12 Jun 2020
16 June marks the official birthday of the Queen. Her real birthday, however, is 21 April. King George II started the double birthday tradition over 250 years ago. Born in November, a month not known in the United Kingdom for its good weather, he decided to hold his birthday celebration in June (when the weather was considerably nicer) with an annual military parade, Trooping the Colour. The ceremony still exists today with over 1,400 soldiers, 200 horses and 400 musicians taking part in the spectacle.
As a British Overseas Territory, 16 June, or the nearest Monday to the Queen’s Official Birthday, has become a beloved holiday in the Cayman Islands and the chance to celebrate a tradition dating back to the eighteenth century. With customary pomp and circumstance, the day begins with a dress parade in front of the Legislative Assembly and later continues with a garden party at Government House, hosted by the Governor.
Many like to celebrate at a hotel or restaurant with a traditional English-style afternoon tea or brunch.
At half past three, everything stops for tea
Sadly, this year’s Trooping the Colour, and parade and reception at Government House are cancelled, but as the Governor of the Cayman Islands, Martin Roper reminded us: “As Her Majesty herself has said, and she captures the mood so poignantly so often, we will meet again.”
With many restaurants focused on adapting to the current COVID-19 regulations in place, and the usual celebrations on pause, we are sharing our tips for recreating the perfect Queen’s Birthday afternoon tea at home.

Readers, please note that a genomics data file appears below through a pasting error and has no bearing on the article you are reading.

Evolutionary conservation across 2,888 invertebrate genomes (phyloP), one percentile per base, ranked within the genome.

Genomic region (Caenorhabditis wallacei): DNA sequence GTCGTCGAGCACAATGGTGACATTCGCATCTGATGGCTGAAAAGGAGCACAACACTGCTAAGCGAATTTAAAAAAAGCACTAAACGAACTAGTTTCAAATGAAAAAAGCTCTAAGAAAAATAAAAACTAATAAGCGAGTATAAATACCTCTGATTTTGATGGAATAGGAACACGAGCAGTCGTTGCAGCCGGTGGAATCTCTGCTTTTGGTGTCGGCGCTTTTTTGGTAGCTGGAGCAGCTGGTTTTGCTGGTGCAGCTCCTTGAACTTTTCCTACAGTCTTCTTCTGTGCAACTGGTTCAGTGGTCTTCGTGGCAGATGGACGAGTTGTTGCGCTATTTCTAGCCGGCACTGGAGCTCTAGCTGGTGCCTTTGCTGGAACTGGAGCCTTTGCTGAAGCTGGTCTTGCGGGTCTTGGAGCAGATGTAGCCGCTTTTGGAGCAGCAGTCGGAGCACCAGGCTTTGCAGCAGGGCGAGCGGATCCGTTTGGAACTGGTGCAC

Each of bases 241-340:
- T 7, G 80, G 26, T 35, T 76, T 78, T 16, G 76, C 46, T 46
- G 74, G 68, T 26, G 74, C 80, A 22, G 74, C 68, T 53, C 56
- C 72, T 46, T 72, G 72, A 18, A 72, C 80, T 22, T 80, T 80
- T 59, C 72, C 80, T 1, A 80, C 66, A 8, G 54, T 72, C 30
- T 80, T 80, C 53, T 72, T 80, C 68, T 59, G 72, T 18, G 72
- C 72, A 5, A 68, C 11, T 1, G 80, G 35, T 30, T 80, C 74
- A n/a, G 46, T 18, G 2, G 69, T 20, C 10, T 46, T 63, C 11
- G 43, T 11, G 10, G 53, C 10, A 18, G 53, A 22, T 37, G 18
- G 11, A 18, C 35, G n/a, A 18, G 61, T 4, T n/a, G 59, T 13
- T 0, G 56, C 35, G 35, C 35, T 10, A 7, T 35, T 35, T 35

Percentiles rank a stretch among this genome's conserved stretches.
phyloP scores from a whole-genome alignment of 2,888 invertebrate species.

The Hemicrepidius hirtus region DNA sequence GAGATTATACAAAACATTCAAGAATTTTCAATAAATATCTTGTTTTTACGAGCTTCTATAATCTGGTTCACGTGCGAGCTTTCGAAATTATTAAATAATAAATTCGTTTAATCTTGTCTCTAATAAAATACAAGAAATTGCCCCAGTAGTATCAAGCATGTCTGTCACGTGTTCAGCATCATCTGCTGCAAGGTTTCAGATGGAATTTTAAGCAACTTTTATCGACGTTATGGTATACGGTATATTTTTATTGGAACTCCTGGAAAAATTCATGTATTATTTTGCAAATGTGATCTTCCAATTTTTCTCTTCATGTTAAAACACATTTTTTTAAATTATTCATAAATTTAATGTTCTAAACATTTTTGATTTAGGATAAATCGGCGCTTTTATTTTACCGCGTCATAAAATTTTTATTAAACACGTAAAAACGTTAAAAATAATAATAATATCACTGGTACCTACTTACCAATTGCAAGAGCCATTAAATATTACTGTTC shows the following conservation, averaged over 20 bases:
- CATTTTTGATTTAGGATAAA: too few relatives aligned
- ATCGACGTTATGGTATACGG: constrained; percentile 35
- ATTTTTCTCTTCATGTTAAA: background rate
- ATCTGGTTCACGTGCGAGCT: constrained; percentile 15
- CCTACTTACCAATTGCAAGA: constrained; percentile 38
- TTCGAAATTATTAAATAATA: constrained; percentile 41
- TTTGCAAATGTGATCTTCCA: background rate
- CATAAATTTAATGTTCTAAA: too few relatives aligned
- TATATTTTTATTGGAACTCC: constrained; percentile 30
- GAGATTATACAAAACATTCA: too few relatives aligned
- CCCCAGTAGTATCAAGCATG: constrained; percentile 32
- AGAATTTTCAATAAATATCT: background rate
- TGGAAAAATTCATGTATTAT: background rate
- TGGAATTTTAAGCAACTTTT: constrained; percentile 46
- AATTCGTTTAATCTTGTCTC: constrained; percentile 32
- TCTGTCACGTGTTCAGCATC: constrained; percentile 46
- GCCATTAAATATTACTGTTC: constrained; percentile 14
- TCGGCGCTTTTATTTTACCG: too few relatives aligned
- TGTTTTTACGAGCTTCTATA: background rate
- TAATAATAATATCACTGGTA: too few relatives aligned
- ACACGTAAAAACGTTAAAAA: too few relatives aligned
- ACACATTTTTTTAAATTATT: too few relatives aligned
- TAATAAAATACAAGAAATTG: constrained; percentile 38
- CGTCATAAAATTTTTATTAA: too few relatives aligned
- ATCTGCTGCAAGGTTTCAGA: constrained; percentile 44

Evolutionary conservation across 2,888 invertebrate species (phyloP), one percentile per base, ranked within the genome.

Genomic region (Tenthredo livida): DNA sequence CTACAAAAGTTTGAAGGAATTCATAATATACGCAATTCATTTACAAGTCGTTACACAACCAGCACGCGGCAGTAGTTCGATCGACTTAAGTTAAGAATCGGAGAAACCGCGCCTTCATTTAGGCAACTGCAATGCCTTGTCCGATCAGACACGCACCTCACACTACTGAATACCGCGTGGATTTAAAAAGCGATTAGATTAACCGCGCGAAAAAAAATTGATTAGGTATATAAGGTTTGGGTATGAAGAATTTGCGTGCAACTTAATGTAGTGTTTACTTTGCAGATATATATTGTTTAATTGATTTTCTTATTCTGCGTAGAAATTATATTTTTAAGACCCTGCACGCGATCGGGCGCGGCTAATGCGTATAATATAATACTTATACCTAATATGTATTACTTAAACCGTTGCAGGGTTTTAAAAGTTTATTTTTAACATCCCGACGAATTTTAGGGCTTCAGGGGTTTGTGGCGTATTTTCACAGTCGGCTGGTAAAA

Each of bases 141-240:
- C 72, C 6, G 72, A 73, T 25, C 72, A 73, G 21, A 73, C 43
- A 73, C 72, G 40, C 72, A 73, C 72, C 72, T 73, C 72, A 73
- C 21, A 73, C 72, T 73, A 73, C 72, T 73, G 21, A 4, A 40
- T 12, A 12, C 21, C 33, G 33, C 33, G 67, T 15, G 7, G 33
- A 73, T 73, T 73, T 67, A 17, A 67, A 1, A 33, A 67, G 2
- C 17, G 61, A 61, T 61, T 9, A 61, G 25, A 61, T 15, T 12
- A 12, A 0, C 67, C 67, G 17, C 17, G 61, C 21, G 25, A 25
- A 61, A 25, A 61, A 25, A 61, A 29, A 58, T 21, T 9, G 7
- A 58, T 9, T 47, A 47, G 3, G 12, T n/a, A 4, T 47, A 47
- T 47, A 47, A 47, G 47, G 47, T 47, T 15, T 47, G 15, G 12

For a true recreation, the tea must be properly brewed, the food sumptuous and the setting elegant. Afternoon tea was originally intended as a way to take the edge of empty upper-class bellies before their formal meal in the evening. Although many think of afternoon tea as having a set menu, there are many variations on this traditional tea-centric meal:
Offer a variety of teas, like Earl Grey, chai, peppermint, chamomile, fruit, herbal and, of course, English Breakfast. Iced tea makes for a more refreshing tipple in Cayman’s hot weather, or if you prefer something a bit stronger, crack open the fizz and serve up a sloe gin royale or juice-based mimosa, or Buck’s Fizz, as the Brits would call it.
Afternoon tea is renowned for being a swanky affair so be sure to consider the setting. Afternoon tea was traditionally served in the formal drawing room but here in Cayman, we suggest barefoot elegance might be more appropriate, with the table set by the pool or ocean. Whatever you do, be sure to break out the bone china and tiered cake stand.
Massimo De Francesca, executive chef at Kimpton Seafire Resort + Spa, provided a recipe that offers a Cayman spin on the traditional English tea, so that you can enjoy an afternoon tea at home this year. “This is a simple recipe for people at home to enjoy, which goes very well with coffee or tea. As we are now in the full throes of mango season, this recipe has been modified to make the most of these delicious fruits,” Massimo said.
345 Mango Biscotti
Makes 14-16 one-ounce cookies
*Tip: Ensure your mango is ripe and juicy!
Follow Massimo on Instagram for more recipe ideas.
About the author
Jo Gammage is Senior Brand Manager on the business development and real estate marketing team for Dart. With a degree in business from the London College of Communication, and extensive PR and marketing experience in England, Australia, Hong Kong, and the Cayman Islands, Jo has spent the last two decades working in tourism and real estate. This combination of experience means she has witnessed the journey of a visitor planning their first trip to the Cayman Islands through to purchasing a home after relocating here.